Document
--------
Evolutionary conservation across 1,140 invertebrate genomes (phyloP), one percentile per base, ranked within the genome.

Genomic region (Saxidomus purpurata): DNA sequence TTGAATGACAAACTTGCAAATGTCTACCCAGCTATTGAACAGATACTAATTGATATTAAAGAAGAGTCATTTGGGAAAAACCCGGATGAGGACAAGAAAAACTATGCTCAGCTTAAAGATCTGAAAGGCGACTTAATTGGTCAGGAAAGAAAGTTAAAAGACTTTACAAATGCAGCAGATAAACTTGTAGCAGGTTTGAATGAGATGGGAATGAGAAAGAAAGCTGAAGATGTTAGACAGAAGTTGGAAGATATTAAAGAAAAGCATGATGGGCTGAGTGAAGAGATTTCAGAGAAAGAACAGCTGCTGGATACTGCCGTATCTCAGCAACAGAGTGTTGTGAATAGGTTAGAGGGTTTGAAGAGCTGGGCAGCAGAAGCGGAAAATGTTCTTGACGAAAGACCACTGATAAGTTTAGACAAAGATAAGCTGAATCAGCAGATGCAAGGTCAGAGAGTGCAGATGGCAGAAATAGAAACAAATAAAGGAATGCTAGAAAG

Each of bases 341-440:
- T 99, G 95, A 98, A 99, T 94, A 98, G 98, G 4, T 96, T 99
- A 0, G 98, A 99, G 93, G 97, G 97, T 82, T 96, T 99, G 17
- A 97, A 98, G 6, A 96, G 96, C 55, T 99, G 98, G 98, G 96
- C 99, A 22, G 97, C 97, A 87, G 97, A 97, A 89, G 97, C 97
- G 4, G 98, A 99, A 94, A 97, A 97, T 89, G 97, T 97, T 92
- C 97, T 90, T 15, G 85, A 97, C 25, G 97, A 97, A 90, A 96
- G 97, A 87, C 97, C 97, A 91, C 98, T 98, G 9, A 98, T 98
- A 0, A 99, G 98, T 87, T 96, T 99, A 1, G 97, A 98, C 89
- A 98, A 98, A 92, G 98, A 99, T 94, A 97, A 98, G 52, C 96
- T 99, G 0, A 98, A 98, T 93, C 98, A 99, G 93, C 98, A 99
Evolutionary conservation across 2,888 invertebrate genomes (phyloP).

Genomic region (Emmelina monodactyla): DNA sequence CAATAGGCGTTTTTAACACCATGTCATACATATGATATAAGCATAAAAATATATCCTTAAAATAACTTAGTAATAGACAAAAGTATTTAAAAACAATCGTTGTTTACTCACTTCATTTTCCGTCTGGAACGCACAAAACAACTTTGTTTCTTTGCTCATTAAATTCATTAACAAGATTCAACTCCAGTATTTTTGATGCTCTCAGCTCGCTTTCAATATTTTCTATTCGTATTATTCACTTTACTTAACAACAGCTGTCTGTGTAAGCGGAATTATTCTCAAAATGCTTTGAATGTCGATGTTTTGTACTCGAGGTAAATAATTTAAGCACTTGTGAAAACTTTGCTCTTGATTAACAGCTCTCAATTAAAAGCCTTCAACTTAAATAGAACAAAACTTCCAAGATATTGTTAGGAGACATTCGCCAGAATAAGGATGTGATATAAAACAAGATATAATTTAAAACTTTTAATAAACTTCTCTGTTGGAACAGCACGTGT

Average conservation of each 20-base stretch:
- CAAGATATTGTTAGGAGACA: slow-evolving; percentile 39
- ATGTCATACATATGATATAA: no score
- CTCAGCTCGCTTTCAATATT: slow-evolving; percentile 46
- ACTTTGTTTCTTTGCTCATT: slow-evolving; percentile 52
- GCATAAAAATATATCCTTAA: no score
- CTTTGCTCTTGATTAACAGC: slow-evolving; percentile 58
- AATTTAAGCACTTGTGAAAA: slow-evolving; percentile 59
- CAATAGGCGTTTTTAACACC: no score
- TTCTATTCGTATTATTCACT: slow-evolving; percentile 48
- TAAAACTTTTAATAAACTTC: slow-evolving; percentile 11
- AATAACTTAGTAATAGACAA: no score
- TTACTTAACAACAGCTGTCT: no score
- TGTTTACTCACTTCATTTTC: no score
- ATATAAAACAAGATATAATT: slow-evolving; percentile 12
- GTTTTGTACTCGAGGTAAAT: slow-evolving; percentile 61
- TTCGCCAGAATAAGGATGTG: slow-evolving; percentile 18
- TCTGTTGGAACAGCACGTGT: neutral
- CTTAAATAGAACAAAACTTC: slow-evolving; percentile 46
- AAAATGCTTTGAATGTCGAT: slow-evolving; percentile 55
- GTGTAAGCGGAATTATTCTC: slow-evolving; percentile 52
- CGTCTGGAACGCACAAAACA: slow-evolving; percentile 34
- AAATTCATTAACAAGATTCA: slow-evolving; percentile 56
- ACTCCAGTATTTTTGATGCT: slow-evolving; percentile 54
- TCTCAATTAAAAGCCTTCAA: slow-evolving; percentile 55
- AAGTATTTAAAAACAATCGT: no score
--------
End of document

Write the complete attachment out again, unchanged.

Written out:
Evolutionary conservation across 1,140 invertebrate genomes (phyloP), one percentile per base, ranked within the genome.

Genomic region (Saxidomus purpurata): DNA sequence TTGAATGACAAACTTGCAAATGTCTACCCAGCTATTGAACAGATACTAATTGATATTAAAGAAGAGTCATTTGGGAAAAACCCGGATGAGGACAAGAAAAACTATGCTCAGCTTAAAGATCTGAAAGGCGACTTAATTGGTCAGGAAAGAAAGTTAAAAGACTTTACAAATGCAGCAGATAAACTTGTAGCAGGTTTGAATGAGATGGGAATGAGAAAGAAAGCTGAAGATGTTAGACAGAAGTTGGAAGATATTAAAGAAAAGCATGATGGGCTGAGTGAAGAGATTTCAGAGAAAGAACAGCTGCTGGATACTGCCGTATCTCAGCAACAGAGTGTTGTGAATAGGTTAGAGGGTTTGAAGAGCTGGGCAGCAGAAGCGGAAAATGTTCTTGACGAAAGACCACTGATAAGTTTAGACAAAGATAAGCTGAATCAGCAGATGCAAGGTCAGAGAGTGCAGATGGCAGAAATAGAAACAAATAAAGGAATGCTAGAAAG

Each of bases 341-440:
- T 99, G 95, A 98, A 99, T 94, A 98, G 98, G 4, T 96, T 99
- A 0, G 98, A 99, G 93, G 97, G 97, T 82, T 96, T 99, G 17
- A 97, A 98, G 6, A 96, G 96, C 55, T 99, G 98, G 98, G 96
- C 99, A 22, G 97, C 97, A 87, G 97, A 97, A 89, G 97, C 97
- G 4, G 98, A 99, A 94, A 97, A 97, T 89, G 97, T 97, T 92
- C 97, T 90, T 15, G 85, A 97, C 25, G 97, A 97, A 90, A 96
- G 97, A 87, C 97, C 97, A 91, C 98, T 98, G 9, A 98, T 98
- A 0, A 99, G 98, T 87, T 96, T 99, A 1, G 97, A 98, C 89
- A 98, A 98, A 92, G 98, A 99, T 94, A 97, A 98, G 52, C 96
- T 99, G 0, A 98, A 98, T 93, C 98, A 99, G 93, C 98, A 99
Evolutionary conservation across 2,888 invertebrate genomes (phyloP).

Genomic region (Emmelina monodactyla): DNA sequence CAATAGGCGTTTTTAACACCATGTCATACATATGATATAAGCATAAAAATATATCCTTAAAATAACTTAGTAATAGACAAAAGTATTTAAAAACAATCGTTGTTTACTCACTTCATTTTCCGTCTGGAACGCACAAAACAACTTTGTTTCTTTGCTCATTAAATTCATTAACAAGATTCAACTCCAGTATTTTTGATGCTCTCAGCTCGCTTTCAATATTTTCTATTCGTATTATTCACTTTACTTAACAACAGCTGTCTGTGTAAGCGGAATTATTCTCAAAATGCTTTGAATGTCGATGTTTTGTACTCGAGGTAAATAATTTAAGCACTTGTGAAAACTTTGCTCTTGATTAACAGCTCTCAATTAAAAGCCTTCAACTTAAATAGAACAAAACTTCCAAGATATTGTTAGGAGACATTCGCCAGAATAAGGATGTGATATAAAACAAGATATAATTTAAAACTTTTAATAAACTTCTCTGTTGGAACAGCACGTGT

Average conservation of each 20-base stretch:
- CAAGATATTGTTAGGAGACA: slow-evolving; percentile 39
- ATGTCATACATATGATATAA: no score
- CTCAGCTCGCTTTCAATATT: slow-evolving; percentile 46
- ACTTTGTTTCTTTGCTCATT: slow-evolving; percentile 52
- GCATAAAAATATATCCTTAA: no score
- CTTTGCTCTTGATTAACAGC: slow-evolving; percentile 58
- AATTTAAGCACTTGTGAAAA: slow-evolving; percentile 59
- CAATAGGCGTTTTTAACACC: no score
- TTCTATTCGTATTATTCACT: slow-evolving; percentile 48
- TAAAACTTTTAATAAACTTC: slow-evolving; percentile 11
- AATAACTTAGTAATAGACAA: no score
- TTACTTAACAACAGCTGTCT: no score
- TGTTTACTCACTTCATTTTC: no score
- ATATAAAACAAGATATAATT: slow-evolving; percentile 12
- GTTTTGTACTCGAGGTAAAT: slow-evolving; percentile 61
- TTCGCCAGAATAAGGATGTG: slow-evolving; percentile 18
- TCTGTTGGAACAGCACGTGT: neutral
- CTTAAATAGAACAAAACTTC: slow-evolving; percentile 46
- AAAATGCTTTGAATGTCGAT: slow-evolving; percentile 55
- GTGTAAGCGGAATTATTCTC: slow-evolving; percentile 52
- CGTCTGGAACGCACAAAACA: slow-evolving; percentile 34
- AAATTCATTAACAAGATTCA: slow-evolving; percentile 56
- ACTCCAGTATTTTTGATGCT: slow-evolving; percentile 54
- TCTCAATTAAAAGCCTTCAA: slow-evolving; percentile 55
- AAGTATTTAAAAACAATCGT: no score